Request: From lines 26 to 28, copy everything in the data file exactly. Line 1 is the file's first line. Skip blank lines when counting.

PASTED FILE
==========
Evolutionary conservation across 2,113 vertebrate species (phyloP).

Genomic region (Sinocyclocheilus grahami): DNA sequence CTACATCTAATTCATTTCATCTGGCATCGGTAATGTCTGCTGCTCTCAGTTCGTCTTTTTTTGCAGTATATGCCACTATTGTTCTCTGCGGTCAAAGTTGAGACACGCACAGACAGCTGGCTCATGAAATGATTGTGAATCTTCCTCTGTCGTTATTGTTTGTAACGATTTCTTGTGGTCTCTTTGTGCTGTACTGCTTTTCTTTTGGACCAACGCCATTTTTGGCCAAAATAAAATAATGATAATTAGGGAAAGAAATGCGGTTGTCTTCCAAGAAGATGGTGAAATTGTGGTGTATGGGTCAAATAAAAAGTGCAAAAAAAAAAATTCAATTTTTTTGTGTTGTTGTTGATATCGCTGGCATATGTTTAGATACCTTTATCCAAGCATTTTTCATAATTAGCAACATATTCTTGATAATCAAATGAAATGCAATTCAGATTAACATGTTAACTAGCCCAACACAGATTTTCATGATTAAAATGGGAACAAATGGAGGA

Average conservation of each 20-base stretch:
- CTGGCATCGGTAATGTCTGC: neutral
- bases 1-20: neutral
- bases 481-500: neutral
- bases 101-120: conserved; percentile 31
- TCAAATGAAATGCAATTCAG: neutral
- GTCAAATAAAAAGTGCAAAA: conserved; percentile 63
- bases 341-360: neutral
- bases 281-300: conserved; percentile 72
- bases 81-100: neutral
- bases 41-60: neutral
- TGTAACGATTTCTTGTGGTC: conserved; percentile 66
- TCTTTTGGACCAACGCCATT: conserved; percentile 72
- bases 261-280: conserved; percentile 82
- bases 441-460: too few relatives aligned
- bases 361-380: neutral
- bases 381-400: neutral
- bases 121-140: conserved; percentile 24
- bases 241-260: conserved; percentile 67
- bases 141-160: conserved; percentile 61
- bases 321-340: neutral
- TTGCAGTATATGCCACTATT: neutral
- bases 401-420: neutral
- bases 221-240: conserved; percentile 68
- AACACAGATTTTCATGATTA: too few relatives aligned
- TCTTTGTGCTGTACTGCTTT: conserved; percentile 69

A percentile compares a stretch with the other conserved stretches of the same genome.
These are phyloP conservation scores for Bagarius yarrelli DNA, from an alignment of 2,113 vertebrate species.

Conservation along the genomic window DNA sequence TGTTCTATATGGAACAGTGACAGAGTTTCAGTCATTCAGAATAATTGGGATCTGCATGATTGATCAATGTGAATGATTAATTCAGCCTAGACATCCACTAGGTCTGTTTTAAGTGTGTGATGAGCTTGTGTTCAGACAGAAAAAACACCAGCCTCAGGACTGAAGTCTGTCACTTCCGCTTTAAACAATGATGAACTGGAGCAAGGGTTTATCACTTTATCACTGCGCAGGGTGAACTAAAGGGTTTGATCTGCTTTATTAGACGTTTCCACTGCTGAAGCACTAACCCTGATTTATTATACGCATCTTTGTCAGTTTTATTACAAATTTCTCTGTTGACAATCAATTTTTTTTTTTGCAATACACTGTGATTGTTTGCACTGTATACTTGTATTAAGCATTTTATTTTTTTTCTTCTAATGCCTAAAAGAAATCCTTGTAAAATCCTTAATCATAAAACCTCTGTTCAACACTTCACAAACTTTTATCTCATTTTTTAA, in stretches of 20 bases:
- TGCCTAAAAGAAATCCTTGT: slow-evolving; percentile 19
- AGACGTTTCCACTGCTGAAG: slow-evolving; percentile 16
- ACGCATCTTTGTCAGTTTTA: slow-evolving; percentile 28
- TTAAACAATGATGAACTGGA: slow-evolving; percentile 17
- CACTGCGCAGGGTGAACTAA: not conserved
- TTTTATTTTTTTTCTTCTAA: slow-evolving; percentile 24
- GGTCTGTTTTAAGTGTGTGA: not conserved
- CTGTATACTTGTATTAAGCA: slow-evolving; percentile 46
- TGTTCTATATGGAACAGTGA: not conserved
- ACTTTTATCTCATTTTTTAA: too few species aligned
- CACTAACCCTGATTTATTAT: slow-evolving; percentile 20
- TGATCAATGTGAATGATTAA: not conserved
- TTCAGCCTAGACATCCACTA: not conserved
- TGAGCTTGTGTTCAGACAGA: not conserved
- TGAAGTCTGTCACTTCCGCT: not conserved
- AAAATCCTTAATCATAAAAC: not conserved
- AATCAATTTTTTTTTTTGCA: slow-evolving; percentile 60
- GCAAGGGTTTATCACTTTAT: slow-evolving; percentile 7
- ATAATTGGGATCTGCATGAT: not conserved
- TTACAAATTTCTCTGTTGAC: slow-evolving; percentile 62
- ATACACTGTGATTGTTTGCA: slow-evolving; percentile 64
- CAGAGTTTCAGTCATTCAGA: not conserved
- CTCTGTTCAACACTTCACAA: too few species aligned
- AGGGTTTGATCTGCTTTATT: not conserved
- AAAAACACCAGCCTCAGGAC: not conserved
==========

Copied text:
- bases 221-240: conserved; percentile 68
- AACACAGATTTTCATGATTA: too few relatives aligned
- TCTTTGTGCTGTACTGCTTT: conserved; percentile 69